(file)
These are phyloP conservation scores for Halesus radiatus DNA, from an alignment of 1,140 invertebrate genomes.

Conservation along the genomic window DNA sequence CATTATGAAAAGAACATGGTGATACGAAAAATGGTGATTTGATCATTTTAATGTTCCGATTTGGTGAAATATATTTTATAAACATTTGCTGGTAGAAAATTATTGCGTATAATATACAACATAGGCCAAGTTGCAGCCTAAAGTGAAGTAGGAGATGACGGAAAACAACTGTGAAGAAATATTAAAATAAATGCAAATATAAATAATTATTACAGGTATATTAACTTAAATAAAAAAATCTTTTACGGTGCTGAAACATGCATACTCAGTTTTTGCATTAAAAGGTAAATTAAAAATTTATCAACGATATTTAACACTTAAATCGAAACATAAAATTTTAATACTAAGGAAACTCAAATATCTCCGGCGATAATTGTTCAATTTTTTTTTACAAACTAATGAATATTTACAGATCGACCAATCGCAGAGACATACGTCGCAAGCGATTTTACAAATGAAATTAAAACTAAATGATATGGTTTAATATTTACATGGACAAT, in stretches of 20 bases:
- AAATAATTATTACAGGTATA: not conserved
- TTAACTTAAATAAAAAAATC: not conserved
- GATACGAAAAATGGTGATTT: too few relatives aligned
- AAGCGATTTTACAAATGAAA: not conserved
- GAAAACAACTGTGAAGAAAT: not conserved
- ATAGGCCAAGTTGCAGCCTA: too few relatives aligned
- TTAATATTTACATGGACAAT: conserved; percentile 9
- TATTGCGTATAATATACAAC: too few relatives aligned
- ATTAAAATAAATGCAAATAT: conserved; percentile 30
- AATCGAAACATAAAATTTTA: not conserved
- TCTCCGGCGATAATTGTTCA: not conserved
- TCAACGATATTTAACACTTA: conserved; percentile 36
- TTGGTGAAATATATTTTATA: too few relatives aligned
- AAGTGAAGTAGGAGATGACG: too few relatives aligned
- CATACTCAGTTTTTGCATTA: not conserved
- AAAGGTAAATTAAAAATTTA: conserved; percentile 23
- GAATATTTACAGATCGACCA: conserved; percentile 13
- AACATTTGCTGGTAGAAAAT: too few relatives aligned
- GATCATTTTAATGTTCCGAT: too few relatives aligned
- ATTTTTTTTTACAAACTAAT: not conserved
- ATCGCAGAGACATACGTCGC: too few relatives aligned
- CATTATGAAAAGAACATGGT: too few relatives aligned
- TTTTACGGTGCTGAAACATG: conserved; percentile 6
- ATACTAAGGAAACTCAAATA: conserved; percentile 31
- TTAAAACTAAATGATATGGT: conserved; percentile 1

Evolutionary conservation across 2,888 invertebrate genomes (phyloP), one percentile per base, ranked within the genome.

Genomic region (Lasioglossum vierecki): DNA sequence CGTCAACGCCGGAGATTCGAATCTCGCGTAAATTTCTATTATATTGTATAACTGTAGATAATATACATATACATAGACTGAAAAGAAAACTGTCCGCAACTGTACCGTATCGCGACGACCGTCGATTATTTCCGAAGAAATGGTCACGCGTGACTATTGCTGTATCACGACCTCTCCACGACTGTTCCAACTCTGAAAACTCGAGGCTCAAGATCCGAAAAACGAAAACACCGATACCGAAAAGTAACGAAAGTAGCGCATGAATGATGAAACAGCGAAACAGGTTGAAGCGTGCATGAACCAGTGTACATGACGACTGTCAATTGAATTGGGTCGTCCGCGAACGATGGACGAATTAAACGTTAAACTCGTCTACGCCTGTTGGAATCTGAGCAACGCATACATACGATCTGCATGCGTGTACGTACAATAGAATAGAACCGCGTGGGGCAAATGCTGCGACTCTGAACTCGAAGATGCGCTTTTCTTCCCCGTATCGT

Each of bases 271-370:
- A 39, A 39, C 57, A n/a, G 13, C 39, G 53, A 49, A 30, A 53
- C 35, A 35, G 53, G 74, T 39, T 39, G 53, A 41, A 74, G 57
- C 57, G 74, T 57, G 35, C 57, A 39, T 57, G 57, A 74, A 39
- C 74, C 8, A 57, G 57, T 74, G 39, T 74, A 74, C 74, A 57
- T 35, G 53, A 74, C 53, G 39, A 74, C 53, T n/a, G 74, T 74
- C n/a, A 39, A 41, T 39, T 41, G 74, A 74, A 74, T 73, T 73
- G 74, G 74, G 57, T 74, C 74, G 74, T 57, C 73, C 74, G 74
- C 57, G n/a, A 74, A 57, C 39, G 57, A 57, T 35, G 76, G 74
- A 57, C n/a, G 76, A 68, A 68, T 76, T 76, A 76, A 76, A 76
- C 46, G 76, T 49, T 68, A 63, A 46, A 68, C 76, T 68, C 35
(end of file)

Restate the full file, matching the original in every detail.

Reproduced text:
These are phyloP conservation scores for Halesus radiatus DNA, from an alignment of 1,140 invertebrate genomes.

Conservation along the genomic window DNA sequence CATTATGAAAAGAACATGGTGATACGAAAAATGGTGATTTGATCATTTTAATGTTCCGATTTGGTGAAATATATTTTATAAACATTTGCTGGTAGAAAATTATTGCGTATAATATACAACATAGGCCAAGTTGCAGCCTAAAGTGAAGTAGGAGATGACGGAAAACAACTGTGAAGAAATATTAAAATAAATGCAAATATAAATAATTATTACAGGTATATTAACTTAAATAAAAAAATCTTTTACGGTGCTGAAACATGCATACTCAGTTTTTGCATTAAAAGGTAAATTAAAAATTTATCAACGATATTTAACACTTAAATCGAAACATAAAATTTTAATACTAAGGAAACTCAAATATCTCCGGCGATAATTGTTCAATTTTTTTTTACAAACTAATGAATATTTACAGATCGACCAATCGCAGAGACATACGTCGCAAGCGATTTTACAAATGAAATTAAAACTAAATGATATGGTTTAATATTTACATGGACAAT, in stretches of 20 bases:
- AAATAATTATTACAGGTATA: not conserved
- TTAACTTAAATAAAAAAATC: not conserved
- GATACGAAAAATGGTGATTT: too few relatives aligned
- AAGCGATTTTACAAATGAAA: not conserved
- GAAAACAACTGTGAAGAAAT: not conserved
- ATAGGCCAAGTTGCAGCCTA: too few relatives aligned
- TTAATATTTACATGGACAAT: conserved; percentile 9
- TATTGCGTATAATATACAAC: too few relatives aligned
- ATTAAAATAAATGCAAATAT: conserved; percentile 30
- AATCGAAACATAAAATTTTA: not conserved
- TCTCCGGCGATAATTGTTCA: not conserved
- TCAACGATATTTAACACTTA: conserved; percentile 36
- TTGGTGAAATATATTTTATA: too few relatives aligned
- AAGTGAAGTAGGAGATGACG: too few relatives aligned
- CATACTCAGTTTTTGCATTA: not conserved
- AAAGGTAAATTAAAAATTTA: conserved; percentile 23
- GAATATTTACAGATCGACCA: conserved; percentile 13
- AACATTTGCTGGTAGAAAAT: too few relatives aligned
- GATCATTTTAATGTTCCGAT: too few relatives aligned
- ATTTTTTTTTACAAACTAAT: not conserved
- ATCGCAGAGACATACGTCGC: too few relatives aligned
- CATTATGAAAAGAACATGGT: too few relatives aligned
- TTTTACGGTGCTGAAACATG: conserved; percentile 6
- ATACTAAGGAAACTCAAATA: conserved; percentile 31
- TTAAAACTAAATGATATGGT: conserved; percentile 1

Evolutionary conservation across 2,888 invertebrate genomes (phyloP), one percentile per base, ranked within the genome.

Genomic region (Lasioglossum vierecki): DNA sequence CGTCAACGCCGGAGATTCGAATCTCGCGTAAATTTCTATTATATTGTATAACTGTAGATAATATACATATACATAGACTGAAAAGAAAACTGTCCGCAACTGTACCGTATCGCGACGACCGTCGATTATTTCCGAAGAAATGGTCACGCGTGACTATTGCTGTATCACGACCTCTCCACGACTGTTCCAACTCTGAAAACTCGAGGCTCAAGATCCGAAAAACGAAAACACCGATACCGAAAAGTAACGAAAGTAGCGCATGAATGATGAAACAGCGAAACAGGTTGAAGCGTGCATGAACCAGTGTACATGACGACTGTCAATTGAATTGGGTCGTCCGCGAACGATGGACGAATTAAACGTTAAACTCGTCTACGCCTGTTGGAATCTGAGCAACGCATACATACGATCTGCATGCGTGTACGTACAATAGAATAGAACCGCGTGGGGCAAATGCTGCGACTCTGAACTCGAAGATGCGCTTTTCTTCCCCGTATCGT

Each of bases 271-370:
- A 39, A 39, C 57, A n/a, G 13, C 39, G 53, A 49, A 30, A 53
- C 35, A 35, G 53, G 74, T 39, T 39, G 53, A 41, A 74, G 57
- C 57, G 74, T 57, G 35, C 57, A 39, T 57, G 57, A 74, A 39
- C 74, C 8, A 57, G 57, T 74, G 39, T 74, A 74, C 74, A 57
- T 35, G 53, A 74, C 53, G 39, A 74, C 53, T n/a, G 74, T 74
- C n/a, A 39, A 41, T 39, T 41, G 74, A 74, A 74, T 73, T 73
- G 74, G 74, G 57, T 74, C 74, G 74, T 57, C 73, C 74, G 74
- C 57, G n/a, A 74, A 57, C 39, G 57, A 57, T 35, G 76, G 74
- A 57, C n/a, G 76, A 68, A 68, T 76, T 76, A 76, A 76, A 76
- C 46, G 76, T 49, T 68, A 63, A 46, A 68, C 76, T 68, C 35